Runtime Configuration for SPAs

My software team recently needed runtime configuration in our web app’s frontend. Here, I’ll describe what that means and how we achieved it.

Runtime Config and Why You Need It in Your Frontend

Twelve-Factor defines config as “everything that is likely to vary between deploys (staging, production, developer environments, etc).”

For example, when your backend server retrieves its database connection string from an environment variable, that’s runtime config. Contrast this with build-time config. That’s what you would have if you baked that connection string into your server at compile time.

Initially, backend configuration was enough: our frontend didn’t vary much between deploys. We’ve accumulated a few variances now, though:

  • Link destinations. (e.g., the prod instance of Application A contains links to the prod instance of Application B)
  • Configuration for the identity provider (e.g. Auth0 or Cognito or Firebase). Different deployed environments integrate with different instances of the provider, containing different sets of users. (And, unlike some other integrations, this isn’t solely a server concern. The client browser communicates directly with the IDP.)

Our frontend happens to be a React app, so we could easily put config like this into build-time variables (e.g. with the REACT_APP_ prefix). But, then we’d have to build a unique frontend for each deployed environment.


We set out to add runtime config with a few goals in mind:

  • The frontend’s config vars should be editable in server environment variables in AWS, just like our backend’s.
  • Changes should take effect immediately. Edit the value in the running server, refresh the browser, and see the new value.
  • In the application code, runtime config values should look like always-available globals.
  • In particular, config should become available as early as possible during application startup, preferably “underneath” React.
  • The frontend and backend should have shared knowledge of what configuration variables are expected to exist. This is possible because we’re already sharing code between the frontend and backend (in a single TypeScript git repo).


Join me for a tour of what we came up with. Starting from the top:

1. Frontend config values are kept in server-side environment variables.

  • This is where we already have runtime config for the server like the database connection information.
  • We differentiate variables meant for the frontend with a special prefix: REACT_RUNTIME_.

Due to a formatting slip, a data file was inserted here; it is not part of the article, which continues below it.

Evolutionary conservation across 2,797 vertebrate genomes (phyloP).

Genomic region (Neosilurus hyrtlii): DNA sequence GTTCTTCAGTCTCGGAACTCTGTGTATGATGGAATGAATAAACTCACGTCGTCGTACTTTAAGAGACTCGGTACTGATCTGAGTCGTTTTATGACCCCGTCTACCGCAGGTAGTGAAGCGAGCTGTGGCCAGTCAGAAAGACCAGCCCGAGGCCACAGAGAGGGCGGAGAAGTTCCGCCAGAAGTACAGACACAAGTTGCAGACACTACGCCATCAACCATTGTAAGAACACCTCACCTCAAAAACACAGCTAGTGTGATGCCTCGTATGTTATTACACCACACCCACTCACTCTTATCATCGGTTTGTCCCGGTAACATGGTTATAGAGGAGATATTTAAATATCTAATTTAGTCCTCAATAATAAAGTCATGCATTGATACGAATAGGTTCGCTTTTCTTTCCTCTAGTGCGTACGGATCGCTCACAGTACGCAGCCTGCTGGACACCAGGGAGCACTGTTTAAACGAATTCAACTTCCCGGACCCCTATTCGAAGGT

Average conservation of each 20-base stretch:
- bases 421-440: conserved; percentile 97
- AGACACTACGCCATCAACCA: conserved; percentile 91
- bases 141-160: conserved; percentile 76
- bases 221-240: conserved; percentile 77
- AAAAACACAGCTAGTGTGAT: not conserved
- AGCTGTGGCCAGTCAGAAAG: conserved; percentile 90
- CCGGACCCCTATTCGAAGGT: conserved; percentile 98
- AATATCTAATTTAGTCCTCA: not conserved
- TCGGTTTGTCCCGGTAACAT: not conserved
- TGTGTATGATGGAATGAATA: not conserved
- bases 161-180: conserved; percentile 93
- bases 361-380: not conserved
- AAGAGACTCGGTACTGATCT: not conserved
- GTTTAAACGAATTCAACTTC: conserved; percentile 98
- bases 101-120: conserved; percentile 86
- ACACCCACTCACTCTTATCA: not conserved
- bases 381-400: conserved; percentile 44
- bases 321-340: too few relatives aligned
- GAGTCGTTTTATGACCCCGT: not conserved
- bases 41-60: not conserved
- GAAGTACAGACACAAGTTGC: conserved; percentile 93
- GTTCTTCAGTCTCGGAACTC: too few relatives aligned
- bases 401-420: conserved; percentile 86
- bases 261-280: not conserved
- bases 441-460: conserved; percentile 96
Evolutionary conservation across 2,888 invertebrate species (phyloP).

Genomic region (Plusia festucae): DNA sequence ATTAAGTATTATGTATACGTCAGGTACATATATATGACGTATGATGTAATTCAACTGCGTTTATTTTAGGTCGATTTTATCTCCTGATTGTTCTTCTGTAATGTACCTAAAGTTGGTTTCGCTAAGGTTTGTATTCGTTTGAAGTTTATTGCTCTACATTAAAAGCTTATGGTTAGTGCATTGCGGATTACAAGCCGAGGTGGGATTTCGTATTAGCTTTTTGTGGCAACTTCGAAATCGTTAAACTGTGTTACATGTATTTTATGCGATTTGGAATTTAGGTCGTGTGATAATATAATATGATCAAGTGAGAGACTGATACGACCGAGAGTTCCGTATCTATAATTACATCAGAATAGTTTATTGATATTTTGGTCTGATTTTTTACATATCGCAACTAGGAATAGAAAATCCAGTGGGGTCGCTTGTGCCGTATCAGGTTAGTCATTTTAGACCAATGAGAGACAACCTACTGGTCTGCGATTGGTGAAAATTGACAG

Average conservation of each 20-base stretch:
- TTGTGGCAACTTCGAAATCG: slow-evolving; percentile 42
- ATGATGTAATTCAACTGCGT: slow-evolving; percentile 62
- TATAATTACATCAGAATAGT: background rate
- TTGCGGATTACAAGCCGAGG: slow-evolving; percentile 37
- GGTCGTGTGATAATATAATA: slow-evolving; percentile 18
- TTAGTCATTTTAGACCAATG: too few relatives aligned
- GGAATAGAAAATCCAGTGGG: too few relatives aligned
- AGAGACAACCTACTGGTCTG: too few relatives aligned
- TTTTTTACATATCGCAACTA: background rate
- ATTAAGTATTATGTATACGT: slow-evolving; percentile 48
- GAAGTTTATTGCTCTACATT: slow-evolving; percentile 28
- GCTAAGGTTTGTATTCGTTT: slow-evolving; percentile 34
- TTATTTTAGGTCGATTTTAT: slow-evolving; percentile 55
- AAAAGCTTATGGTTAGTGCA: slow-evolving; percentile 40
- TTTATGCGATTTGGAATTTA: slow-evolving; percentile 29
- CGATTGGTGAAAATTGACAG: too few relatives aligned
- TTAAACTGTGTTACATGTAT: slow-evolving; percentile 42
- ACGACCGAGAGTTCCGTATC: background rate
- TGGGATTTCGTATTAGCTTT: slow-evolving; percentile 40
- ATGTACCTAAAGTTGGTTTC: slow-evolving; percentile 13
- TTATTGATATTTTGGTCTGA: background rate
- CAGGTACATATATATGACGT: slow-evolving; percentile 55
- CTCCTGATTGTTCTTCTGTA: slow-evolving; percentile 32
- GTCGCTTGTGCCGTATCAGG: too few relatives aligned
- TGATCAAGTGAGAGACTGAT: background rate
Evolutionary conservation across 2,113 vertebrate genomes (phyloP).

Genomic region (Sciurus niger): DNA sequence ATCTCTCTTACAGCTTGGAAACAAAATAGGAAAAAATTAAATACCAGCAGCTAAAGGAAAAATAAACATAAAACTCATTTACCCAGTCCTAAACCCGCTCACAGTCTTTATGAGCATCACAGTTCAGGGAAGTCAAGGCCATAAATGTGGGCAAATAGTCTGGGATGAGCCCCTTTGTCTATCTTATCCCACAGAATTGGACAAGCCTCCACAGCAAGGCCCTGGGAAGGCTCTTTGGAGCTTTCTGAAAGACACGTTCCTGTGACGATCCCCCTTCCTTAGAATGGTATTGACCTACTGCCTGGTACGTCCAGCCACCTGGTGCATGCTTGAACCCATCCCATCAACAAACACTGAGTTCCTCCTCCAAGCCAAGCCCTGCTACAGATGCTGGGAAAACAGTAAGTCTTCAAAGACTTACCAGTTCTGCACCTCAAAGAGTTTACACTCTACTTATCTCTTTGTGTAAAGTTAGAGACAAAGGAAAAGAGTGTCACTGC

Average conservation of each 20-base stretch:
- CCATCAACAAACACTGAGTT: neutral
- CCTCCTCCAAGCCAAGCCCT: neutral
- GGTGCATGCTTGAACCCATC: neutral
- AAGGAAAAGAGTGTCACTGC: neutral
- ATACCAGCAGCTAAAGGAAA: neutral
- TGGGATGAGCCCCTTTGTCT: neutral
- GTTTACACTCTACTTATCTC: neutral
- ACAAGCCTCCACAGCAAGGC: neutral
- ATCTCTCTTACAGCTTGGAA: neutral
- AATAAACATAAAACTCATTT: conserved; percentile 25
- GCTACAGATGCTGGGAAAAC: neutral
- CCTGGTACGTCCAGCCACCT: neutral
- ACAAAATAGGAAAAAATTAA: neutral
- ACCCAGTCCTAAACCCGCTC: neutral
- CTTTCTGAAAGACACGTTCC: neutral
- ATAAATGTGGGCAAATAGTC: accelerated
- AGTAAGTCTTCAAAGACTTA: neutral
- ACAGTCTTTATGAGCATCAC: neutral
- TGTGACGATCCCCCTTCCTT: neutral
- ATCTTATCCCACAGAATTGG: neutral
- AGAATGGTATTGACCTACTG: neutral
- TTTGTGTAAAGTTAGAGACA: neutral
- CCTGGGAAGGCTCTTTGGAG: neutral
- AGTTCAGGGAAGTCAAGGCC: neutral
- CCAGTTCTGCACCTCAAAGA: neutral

For this example, let’s say we’re adding a variable REACT_RUNTIME_NAV_COLOR=#114477 .

2. Frontend configuration is exposed through a backend endpoint.

The Express endpoint looks like this:

import {
} from "core/runtime-config";

apiController.get("/runtime-config.js", (_req, res) => {
  const obj = buildRuntimeConfigObject(process.env);

    // No caching! We want to be able to edit config vars on the server
    // and have them immediately reflected in the client.
    .set("Cache-Control", "no-store, max-age=0")

Note that this sends down an exectuable Javascript statement. I’ll share the implementation of buildRuntimeConfigObject() below.

3. The client retrieves the configuration information.

We kept it really simple with a script element:

<script src="/api/runtime-config.js"></script>

Note that this form of <script> is executed immediately. This is a trade-off:

  • ✅ It’s easy to understand.
  • ✅ It was fast to build.
  • ✅ You can count on it taking effect before anything else runs.
  • ❌ It adds an extra network round-trip, harming performance metrics.

4. Values are accessed from window.

import { getRuntimeConfig } from "core/runtime-config";

const color = getRuntimeConfig(window).navColor;

Helper Implementation

Here’s a gist containing implementations of buildRuntimeConfigObject() and getRuntimeConfig() from the samples above. Highlights:

  • The server logs when the environment’s set of REACT_RUNTIME_ variables differs from those expected by the application. They can be either missing or extraneous.
  • The client also logs when it experiences missing or extraneous variables.
  • TypeScript’s template literal types turn the server’s REACT_RUNTIME_FOO_BAR_BAZ into fooBarBaz in the client.

Potential Improvement

I’d like to improve upon the <script src= approach, avoiding the extra network request. The first thing that comes to mind is to instead patch in an inline script (e.g. <script>window.runtimeConfig={/*..*/};</script>). Either:

  • Serving index.html dynamically, adding the <script>every time it’s served.
  • Patching index.html at server startup. (e.g. in the Docker entrypoint)

Do you have any other ideas?

Frontend Runtime Config

This was pretty quick to throw together and enables us to use one build of the frontend for multiple deployment environments. There’s nothing React-specific about this approach, so it ought to work for other JS Frameworks, too.

Have you had a need for frontend runtime config before? How have you handled it?